In Costa Rica, Young worked on less labor-intensive ways to improve pollination rates. He found that the numbers of cacao flowers that turned into fruits was raised slightly by leaving chopped-up pieces of banana plants around the bases of cacao trees. The rotting banana bits enticed midges to come, meet, mate and lay eggs. "The more you keep the rainforest intact around small plantings of cacao trees, the better the yield will be from pollination, because the rainforest is a reservoir of pollinators, and these pollinators can be attracted in with this breeding substrate," he says.
Once a cacao flower gets pollinated, it makes a fruit about the size and shape of an American football. The fruit has a thick shell, mucus-like flesh and white seeds. The flesh is edible and has a "lemony-lime taste to it," Young says. "It's very refreshing." Plantation workers sometimes snack on it while they work.
To prepare the cacao beans for chocolate making, workers slice open the fruit and scrape out the seeds. Then they might spread the cacao beans out on the ground, pile them up and cover them with banana leaves or put them into boxes. This is when wild microbes get to work. Fermentation lays the groundwork for some of chocolate's characteristic flavors. Chocolate made from under-fermented beans tastes bitter and sour and looks gray, not brown.
Just as with cacao's pollinators, the organisms that ferment cacao seem to be similar all over the world. Whether in West Africa or the South Pacific, the same elegant succession of microscopic critters grows on the mucus-covered beans, slowly cleaning them of clinging fruit and turning them brown. First come yeasts of the genus Hanseniaspora, then Kluyveromyces, Pichia and Saccharomyces cerevisiae—that last one is same species that ferments wine, beer and bread. These yeasts are comfortable with the cacao fruit's high sugar and acid concentrations, producing ethanol and carbon dioxide as they munch away.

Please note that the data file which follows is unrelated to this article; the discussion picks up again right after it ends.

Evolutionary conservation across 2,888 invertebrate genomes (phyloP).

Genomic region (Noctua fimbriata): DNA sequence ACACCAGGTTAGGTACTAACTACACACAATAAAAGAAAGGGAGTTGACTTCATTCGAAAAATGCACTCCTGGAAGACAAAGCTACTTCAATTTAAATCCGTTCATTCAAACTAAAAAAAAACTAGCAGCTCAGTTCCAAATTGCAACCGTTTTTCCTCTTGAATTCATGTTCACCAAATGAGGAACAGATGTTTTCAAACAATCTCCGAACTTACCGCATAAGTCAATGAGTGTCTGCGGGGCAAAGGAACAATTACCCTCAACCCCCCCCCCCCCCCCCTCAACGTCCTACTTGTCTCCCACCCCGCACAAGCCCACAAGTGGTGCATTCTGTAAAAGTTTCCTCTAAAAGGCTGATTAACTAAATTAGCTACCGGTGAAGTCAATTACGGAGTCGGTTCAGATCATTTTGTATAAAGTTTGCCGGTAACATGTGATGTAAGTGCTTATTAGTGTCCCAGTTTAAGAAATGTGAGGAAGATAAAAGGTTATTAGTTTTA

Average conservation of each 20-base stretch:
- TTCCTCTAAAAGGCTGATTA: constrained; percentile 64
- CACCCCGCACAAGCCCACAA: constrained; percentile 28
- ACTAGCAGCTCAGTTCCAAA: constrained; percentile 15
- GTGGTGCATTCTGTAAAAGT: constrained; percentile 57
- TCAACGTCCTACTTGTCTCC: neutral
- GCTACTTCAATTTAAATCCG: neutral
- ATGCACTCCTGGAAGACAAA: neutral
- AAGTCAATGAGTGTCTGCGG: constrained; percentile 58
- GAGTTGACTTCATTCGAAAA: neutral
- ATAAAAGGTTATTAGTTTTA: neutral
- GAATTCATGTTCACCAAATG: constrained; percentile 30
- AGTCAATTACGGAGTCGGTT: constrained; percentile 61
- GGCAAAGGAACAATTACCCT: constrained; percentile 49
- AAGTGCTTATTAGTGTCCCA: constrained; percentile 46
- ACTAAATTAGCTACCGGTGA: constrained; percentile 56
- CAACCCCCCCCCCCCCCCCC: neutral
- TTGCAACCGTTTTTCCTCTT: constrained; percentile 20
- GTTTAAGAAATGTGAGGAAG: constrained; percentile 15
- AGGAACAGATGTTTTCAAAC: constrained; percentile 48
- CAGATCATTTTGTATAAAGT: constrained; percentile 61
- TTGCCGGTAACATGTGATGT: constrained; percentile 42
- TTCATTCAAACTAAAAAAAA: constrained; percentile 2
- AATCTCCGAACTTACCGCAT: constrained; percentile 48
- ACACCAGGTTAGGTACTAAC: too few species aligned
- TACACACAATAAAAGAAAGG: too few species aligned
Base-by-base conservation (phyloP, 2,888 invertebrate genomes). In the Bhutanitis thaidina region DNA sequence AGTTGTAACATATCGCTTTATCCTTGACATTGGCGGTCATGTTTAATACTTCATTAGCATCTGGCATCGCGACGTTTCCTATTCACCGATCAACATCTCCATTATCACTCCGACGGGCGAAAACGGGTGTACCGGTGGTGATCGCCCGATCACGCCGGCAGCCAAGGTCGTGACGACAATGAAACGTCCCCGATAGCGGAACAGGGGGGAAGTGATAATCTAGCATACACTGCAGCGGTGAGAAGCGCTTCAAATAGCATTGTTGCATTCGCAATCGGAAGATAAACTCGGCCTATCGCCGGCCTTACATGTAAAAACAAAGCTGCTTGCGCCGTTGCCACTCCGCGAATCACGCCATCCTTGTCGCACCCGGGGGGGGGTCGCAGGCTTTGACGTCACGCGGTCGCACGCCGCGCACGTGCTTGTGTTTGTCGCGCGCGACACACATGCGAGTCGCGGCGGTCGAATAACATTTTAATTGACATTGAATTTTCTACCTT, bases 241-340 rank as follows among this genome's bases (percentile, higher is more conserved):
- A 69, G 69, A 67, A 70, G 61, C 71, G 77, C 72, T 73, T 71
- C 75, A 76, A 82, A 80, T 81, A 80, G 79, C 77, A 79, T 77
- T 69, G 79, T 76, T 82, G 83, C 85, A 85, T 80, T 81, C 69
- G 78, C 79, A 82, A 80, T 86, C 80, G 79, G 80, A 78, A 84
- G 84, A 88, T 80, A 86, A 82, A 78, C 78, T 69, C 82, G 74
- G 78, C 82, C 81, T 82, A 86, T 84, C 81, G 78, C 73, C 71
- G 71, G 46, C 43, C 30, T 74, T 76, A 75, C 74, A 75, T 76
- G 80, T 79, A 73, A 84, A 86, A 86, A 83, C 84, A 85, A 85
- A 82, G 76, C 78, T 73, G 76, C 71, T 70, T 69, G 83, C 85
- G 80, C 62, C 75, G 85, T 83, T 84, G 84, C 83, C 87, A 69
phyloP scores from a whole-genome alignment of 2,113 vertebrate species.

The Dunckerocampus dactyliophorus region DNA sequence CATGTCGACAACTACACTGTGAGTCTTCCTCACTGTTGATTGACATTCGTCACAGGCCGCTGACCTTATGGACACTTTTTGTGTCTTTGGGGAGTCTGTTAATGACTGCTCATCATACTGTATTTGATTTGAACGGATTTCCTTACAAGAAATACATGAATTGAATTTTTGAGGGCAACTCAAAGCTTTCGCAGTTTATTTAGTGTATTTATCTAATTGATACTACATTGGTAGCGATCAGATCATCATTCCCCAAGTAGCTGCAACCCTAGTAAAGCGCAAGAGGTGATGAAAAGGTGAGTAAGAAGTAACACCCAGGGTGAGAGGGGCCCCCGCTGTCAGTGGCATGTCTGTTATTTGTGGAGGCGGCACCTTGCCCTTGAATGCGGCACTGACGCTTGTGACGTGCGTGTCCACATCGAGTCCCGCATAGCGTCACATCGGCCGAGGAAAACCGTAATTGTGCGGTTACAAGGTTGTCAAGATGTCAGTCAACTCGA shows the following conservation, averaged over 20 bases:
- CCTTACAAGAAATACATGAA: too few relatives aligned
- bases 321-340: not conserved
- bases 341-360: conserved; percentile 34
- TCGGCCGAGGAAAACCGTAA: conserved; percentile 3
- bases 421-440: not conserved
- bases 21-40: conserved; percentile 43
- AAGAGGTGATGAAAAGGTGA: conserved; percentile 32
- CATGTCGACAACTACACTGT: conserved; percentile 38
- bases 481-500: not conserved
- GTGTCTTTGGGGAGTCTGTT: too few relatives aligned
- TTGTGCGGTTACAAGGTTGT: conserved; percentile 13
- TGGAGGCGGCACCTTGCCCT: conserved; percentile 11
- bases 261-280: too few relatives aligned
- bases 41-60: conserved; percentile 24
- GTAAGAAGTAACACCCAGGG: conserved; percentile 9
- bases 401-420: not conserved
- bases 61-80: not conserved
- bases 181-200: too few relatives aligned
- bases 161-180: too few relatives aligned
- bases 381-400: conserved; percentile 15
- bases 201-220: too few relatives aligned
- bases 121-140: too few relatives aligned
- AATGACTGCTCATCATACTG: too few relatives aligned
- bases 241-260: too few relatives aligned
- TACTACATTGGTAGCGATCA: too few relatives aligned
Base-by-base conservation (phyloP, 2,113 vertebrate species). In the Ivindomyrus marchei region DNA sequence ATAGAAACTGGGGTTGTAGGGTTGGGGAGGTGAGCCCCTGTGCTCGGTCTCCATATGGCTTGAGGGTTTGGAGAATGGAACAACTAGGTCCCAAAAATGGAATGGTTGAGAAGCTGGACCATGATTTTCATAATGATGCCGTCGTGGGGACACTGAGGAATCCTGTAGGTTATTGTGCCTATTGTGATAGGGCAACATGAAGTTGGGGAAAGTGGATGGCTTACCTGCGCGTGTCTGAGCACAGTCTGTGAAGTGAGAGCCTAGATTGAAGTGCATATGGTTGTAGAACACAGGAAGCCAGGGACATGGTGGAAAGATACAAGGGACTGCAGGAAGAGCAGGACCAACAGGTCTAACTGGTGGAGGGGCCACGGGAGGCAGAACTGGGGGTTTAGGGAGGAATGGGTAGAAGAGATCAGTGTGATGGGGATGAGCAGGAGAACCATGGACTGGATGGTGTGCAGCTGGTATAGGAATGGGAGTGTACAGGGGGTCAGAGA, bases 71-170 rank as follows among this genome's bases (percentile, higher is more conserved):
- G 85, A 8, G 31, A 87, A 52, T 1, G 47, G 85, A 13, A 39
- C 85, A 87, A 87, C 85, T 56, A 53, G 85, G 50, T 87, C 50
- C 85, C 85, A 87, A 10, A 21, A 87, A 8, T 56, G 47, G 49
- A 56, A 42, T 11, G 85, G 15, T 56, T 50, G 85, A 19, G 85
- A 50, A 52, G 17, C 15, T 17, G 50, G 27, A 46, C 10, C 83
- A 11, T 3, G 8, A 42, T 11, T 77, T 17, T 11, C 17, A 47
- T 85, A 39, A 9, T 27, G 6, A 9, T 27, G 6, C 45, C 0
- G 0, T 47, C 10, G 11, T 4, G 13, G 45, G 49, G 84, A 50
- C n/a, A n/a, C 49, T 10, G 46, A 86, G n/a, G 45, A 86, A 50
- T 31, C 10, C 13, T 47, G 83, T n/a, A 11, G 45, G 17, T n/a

As the ethanol level rises in the fermenting beans, it kills off most microbes, including some of the yeasts themselves. However, Lactobacillus and Acetobacter bacteria flourish, feeding on the ethanol and producing lactic and acetic acids, which further prevent other microbes from taking over. At the peak, there might be 100 million yeast and bacteria cells in every gram of cacao bean.
After about six days of fermentation, workers dry the beans and ship them to chocolate factories, which are usually in Western countries. At the factory, workers roast the beans to prepare them for chocolate production, and roasting kills whatever microbes may still linger on the beans.
It's not clear where the yeasts and bacteria come from, although there are plenty of potential sources: Workers' hands, the air, dirty sacks and boxes, the feet of insects that come and crawl over the beans. "It's a very uncontrolled, natural process," says Fleet. "It's probably not very efficient."
Big players in the chocolate industry would love to have better control over the fermentation process. If workers let fermentation run too long or if the temperatures aren't right, fungi and Bacillus bacteria can grow and give the chocolate funky flavors. What factories want is something like what the bread, beer and yogurt industries have—lab-made packages of essential microbes they may add to cacao beans to ensure only the right species make it into the process. There's intense research into this goal right now. Some labs have made starter cultures, but nothing yet on an industrial scale.
Fleet does his own research into which of the species that appear in cacao fermentation are essential, and which people may cut out. He thinks scientists could get a cacao-bean starter culture ready for sale in five years. Should that day ever come, it could increase the amount of useable chocolate beans factories get from farmers, perhaps improving farmers' profits or reducing the price of chocolate candies. But then the flavor of chocolates might become more uniform, too, losing a bit of the wild character that reflects their origins on small farms near the edges of rainforests all around the world.